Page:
Grand Canyon National Park: South Kaibab Trail

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Welcome back to National Parks & other public lands with T! If you are seeing this on Twitter or Facebook, please visit the blog to see all of the photos and read the story by clicking the link.

On our third day in the park, we had to rearrange our itinerary a bit. Originally we’d planned to take the Canyon Vistas Mule Ride out of Bright Angel in the morning and then hike a bit in the afternoon. But the previous day, our misguided tour guide had attempted to enthrall our group with spooky tales of mule mishaps in the canyon while driving us from point A to B. Never mind that in the entire history of the mule train, there has been only one related fatality, the 12-year-old was freaked out and hysterical at the thought of us plunging to our untimely deaths on the back of a mule. The concessionary gladly refunded us as there was a long list of people eager to take our places.

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And so we went off to the South Kaibab trailhead first thing in the morning. Private vehicles are not allowed on the road to South Kaibab, so we took the shuttle bus from the visitor center to Yaki point.

When planning our Grand Canyon vacation, we’d agreed that we really wanted to hike into the canyon, at least part of the way. Out of 5 million visitors per year, only 10% venture below the rim. My husband really wanted to hike all the way to the river and back, but I was concerned that my 12-year-old and I might not make it out. Every official website and sign in the park warns against attempting to hike to the river and back in one day. ESPECIALLY in the summer, which is when we visited. The danger of dehydration or heat stroke is real.

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After some research, we’d selected the South Kaibab trail. It is steeper than Bright Angel but has more dramatic vistas. The hike down to Ooh Aah Point (yes, it’s really named that) was an easy one mile descent…we considered going to the next stop, Cedar Ridge. But then I saw how far below Ooh Aah it was and I looked back the way we’d come and saw what looked like an almost vertical cliff that we’d have to climb to get back to the trailhead and decided against continuing on.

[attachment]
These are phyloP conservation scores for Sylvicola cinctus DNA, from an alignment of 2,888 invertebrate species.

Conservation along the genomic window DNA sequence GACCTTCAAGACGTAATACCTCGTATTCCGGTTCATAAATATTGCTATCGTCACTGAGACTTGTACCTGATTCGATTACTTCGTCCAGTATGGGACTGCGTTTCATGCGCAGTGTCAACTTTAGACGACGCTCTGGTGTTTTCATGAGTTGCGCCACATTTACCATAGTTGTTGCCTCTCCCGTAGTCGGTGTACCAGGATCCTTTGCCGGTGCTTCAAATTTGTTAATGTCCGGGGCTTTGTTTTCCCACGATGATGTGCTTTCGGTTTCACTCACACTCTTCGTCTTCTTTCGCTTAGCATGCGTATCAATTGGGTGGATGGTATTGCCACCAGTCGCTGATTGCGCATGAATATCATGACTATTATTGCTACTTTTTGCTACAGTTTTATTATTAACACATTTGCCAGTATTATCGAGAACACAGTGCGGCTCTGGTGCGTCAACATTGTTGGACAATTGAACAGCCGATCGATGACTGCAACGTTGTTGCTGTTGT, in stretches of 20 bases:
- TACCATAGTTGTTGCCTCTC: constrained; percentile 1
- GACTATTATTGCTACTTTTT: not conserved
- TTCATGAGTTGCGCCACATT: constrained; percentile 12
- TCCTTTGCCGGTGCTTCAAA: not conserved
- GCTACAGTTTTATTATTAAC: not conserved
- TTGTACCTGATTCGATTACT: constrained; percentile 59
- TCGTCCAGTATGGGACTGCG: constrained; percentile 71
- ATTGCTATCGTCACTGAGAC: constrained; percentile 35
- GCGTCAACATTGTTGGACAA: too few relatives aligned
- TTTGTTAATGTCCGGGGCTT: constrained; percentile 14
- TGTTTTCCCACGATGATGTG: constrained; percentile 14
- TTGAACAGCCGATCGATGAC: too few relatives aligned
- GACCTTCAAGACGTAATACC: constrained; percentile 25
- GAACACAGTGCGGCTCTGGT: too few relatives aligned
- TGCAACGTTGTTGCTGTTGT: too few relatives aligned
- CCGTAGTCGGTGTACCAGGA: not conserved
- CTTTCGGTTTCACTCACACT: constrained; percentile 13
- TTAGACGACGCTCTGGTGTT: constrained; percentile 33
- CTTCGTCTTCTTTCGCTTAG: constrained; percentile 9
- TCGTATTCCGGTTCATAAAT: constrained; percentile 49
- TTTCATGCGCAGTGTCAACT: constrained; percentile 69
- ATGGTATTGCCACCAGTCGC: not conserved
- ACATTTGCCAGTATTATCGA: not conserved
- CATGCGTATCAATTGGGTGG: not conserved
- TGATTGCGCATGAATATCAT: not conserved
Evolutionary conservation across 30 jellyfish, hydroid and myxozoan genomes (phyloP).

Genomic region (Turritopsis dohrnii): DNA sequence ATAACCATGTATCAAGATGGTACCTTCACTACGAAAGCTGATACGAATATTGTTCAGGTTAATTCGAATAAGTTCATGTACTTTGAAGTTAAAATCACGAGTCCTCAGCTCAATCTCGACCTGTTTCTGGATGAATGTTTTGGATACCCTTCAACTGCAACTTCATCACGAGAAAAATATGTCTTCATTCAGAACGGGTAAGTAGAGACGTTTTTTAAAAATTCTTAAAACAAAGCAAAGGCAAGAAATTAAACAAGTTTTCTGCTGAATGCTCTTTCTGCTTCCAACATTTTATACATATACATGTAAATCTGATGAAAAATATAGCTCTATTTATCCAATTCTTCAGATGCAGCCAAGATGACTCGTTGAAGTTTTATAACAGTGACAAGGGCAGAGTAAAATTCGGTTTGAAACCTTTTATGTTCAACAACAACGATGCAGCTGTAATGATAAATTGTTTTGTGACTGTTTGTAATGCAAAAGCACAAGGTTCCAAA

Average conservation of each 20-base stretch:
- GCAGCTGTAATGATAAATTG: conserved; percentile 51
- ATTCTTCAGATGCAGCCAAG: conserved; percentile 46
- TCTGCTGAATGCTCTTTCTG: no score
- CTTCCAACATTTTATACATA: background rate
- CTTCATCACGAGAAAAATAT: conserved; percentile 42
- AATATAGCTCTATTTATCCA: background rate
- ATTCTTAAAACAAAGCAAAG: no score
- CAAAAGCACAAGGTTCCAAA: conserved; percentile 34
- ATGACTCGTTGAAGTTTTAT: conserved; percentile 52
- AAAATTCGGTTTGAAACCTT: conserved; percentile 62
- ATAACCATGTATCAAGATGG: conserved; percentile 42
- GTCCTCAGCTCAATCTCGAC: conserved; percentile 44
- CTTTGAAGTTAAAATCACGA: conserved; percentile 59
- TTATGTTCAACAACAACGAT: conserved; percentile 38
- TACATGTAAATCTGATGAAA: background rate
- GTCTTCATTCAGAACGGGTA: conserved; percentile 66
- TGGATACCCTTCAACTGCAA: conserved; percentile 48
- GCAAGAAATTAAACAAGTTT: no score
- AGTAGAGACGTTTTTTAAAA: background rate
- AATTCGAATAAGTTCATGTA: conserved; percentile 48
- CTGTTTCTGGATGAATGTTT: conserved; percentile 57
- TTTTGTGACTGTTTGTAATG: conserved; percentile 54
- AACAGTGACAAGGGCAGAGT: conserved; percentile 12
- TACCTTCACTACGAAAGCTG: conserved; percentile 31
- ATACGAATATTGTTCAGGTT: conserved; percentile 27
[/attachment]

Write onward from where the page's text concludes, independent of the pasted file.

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A mule train making its way up the steep switchbacks

The hike back up from Ooh Aah Point was challenging. While it had been cool and comfortable at the top (7k ft elevation), it was considerably hotter inside the canyon. The ascent was so steep, it made our calves burn. We had to rest and drink water frequently, and of course, take pictures. The scenery was fantastic!

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Halfway back up the trail, we had to yield to a mule train. There are signs along the trail reminding you of the proper mule etiquette.

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A little further up, we spotted a large black bird circling and coming in for a landing. I got out the telephoto and saw that it was a rare California Condor with a tag number. Condors had been nearly extinct in the wild in the 80s and the US Fish and Wildlife Service started breeding them and reintroducing them into the wild in the 90s. At the time of our visit, there were approximately 70 living in the Grand Canyon. We showed the photo to a ranger in the visitor center on our return and he identified her as an 8-year-old female who had spent time recovering from lead poisoning.